I'm only 18, but I thought I should chime in. Midlife crises are nowhere near as common as television and movies portray it to be, in reality it's only around 7% of the population that experiences it. Besides, psychological age has to do with your mindset. As I type this, I feel much older, more mature, but most of the time, I still see myself as a child. It's all about perspective, how YOU see yourself.
I've reached a point where I just generally don't give a fuck anymore. In a good way.

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Re: Dealing with being thirty

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Postby Mr. Tines » Thu Feb 15, 2018 12:05 pm

View Original PostGAP wrote:how to deal with the existential crisis that comes with it?
Buy a Harley-Davidson.

Oh, wait, that's for 50, not 30.

I don't recall anything particular for 30; if anything, it would have been that I had finally "levelled up" as an adult. That was still at the time of high tensions between East and West -- the Soviets didn't blink until some time after -- so it wasn't as if the future was looking entirely rosy back then.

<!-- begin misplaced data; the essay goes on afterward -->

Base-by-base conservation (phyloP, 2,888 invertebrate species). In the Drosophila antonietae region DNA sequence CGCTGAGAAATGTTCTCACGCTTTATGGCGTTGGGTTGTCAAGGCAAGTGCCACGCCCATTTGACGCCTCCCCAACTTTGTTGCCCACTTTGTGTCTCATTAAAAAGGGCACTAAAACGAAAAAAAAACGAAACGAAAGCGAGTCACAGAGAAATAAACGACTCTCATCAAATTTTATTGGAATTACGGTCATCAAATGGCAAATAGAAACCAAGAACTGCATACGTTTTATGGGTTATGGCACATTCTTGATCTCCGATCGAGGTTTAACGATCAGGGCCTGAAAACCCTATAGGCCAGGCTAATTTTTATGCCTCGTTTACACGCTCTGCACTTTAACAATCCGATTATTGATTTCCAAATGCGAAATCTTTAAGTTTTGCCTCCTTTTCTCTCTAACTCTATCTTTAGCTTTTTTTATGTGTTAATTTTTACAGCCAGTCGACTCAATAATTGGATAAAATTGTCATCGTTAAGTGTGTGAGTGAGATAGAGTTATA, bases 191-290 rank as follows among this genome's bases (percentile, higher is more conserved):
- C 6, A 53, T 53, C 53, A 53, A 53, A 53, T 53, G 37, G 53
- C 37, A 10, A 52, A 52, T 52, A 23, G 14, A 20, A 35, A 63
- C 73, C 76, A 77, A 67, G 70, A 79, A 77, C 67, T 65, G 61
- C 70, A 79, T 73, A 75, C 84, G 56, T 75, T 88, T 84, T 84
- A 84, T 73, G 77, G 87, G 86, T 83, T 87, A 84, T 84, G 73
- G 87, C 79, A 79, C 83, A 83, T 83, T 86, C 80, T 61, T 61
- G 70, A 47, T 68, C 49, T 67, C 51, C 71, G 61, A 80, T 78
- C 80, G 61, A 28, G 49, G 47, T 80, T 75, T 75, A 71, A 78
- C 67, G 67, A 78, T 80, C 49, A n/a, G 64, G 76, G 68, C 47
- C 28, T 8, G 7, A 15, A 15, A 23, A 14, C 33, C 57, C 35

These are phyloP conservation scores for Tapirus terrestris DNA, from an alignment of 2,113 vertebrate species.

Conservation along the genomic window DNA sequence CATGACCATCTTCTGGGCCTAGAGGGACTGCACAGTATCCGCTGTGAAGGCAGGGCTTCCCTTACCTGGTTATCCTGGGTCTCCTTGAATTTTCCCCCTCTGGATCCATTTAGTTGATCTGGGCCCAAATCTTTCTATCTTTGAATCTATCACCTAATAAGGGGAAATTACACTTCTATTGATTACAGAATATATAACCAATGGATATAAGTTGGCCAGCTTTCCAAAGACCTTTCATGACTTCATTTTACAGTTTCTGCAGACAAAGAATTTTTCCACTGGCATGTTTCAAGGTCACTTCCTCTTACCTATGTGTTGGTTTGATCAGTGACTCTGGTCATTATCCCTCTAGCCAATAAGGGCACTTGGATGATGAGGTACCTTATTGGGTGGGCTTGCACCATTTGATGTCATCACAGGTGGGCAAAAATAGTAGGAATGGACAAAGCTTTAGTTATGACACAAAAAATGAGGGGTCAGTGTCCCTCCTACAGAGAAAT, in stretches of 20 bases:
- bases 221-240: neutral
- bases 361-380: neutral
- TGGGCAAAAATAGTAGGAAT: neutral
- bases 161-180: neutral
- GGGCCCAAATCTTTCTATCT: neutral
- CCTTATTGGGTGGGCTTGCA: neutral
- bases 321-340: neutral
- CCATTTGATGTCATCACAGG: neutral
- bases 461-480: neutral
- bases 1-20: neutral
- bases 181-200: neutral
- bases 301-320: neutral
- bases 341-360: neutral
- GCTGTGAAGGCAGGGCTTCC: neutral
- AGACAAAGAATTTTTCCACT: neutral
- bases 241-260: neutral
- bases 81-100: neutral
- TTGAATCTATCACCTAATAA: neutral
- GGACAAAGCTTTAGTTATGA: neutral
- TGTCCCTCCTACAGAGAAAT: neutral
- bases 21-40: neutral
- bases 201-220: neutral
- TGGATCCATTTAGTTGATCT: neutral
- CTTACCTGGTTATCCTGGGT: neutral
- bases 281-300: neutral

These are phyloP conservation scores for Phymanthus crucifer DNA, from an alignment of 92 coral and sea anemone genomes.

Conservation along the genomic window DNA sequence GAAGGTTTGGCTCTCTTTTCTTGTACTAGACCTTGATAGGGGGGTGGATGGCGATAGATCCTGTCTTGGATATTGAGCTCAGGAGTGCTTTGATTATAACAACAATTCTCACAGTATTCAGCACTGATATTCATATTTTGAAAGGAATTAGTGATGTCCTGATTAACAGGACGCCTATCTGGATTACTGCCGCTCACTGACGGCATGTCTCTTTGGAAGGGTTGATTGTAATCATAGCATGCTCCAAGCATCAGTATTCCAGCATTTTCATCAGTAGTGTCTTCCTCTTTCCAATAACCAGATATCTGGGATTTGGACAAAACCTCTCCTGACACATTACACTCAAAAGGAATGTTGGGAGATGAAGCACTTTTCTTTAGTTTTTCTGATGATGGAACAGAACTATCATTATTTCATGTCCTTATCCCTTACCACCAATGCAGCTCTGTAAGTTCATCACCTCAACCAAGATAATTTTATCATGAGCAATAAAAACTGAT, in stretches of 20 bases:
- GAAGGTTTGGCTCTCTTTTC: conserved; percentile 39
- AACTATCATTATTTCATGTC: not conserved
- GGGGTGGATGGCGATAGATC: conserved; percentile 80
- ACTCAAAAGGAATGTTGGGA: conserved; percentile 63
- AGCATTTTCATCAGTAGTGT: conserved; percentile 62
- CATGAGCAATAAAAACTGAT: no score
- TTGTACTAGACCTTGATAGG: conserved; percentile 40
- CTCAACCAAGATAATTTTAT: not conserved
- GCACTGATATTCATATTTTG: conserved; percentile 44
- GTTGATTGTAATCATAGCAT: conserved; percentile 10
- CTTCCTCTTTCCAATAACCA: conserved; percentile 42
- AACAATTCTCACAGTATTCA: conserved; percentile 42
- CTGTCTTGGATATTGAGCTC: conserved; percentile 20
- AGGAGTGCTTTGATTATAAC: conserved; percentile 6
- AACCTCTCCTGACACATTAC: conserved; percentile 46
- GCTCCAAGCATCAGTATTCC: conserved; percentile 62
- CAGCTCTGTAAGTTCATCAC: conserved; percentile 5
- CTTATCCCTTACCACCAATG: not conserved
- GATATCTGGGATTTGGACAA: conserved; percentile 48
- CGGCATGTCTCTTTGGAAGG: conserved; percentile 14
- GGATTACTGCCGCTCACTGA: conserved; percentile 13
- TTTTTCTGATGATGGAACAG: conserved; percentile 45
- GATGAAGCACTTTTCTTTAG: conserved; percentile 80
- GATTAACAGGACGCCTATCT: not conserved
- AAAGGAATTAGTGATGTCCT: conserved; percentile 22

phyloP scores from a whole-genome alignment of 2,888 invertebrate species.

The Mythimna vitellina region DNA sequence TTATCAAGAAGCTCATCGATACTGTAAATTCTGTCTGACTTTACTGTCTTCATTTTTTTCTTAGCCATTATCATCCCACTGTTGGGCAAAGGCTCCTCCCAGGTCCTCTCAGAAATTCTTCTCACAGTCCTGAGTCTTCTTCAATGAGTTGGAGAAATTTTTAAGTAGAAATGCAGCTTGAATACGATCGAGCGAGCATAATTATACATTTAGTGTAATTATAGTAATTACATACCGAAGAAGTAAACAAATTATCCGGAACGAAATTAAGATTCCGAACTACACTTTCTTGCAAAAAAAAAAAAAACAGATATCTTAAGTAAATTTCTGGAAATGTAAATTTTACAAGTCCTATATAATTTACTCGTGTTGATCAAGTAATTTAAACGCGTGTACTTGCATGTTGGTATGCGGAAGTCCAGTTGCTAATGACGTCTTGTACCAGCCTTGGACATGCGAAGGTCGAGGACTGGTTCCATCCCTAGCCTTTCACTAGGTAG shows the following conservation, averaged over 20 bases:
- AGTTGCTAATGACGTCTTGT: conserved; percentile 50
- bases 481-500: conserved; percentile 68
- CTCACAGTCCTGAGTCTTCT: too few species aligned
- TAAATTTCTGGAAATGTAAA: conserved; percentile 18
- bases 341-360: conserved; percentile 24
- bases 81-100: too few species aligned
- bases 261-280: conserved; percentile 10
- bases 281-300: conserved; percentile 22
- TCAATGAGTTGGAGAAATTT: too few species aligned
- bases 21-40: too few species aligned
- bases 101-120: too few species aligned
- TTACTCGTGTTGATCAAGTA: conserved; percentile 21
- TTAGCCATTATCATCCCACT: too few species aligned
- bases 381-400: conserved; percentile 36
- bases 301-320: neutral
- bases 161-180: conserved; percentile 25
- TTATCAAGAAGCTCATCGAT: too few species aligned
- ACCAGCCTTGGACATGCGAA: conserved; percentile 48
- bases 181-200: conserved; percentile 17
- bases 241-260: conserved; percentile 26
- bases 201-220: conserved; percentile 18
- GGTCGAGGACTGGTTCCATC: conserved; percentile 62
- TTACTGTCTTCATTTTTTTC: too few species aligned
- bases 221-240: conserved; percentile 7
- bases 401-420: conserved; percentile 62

If I had to guess, I'd say much of your apprehension comes from feeling that you have not so levelled up, and don't feel in proper control of your own life. At this point, ain't nobody going to do that for you -- you just have to step up to the plate yourself. Yes, it's scary at times; but you just have to fake it until you make it.
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Re: Dealing with being thirty

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Postby The Eva Monkey » Thu Feb 15, 2018 2:42 pm

View Original PostGAP wrote:... being 30 and ... the existential crisis that comes with it?

It never goes away.

I'm still waiting to feel like an "adult".
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Re: Dealing with being thirty

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Postby pwhodges » Thu Feb 15, 2018 3:08 pm

Becoming adult...  SPOILER: Show
Image
"Being human, having your health; that's what's important." (from: Magical Shopping Arcade Abenobashi )
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Re: Dealing with being thirty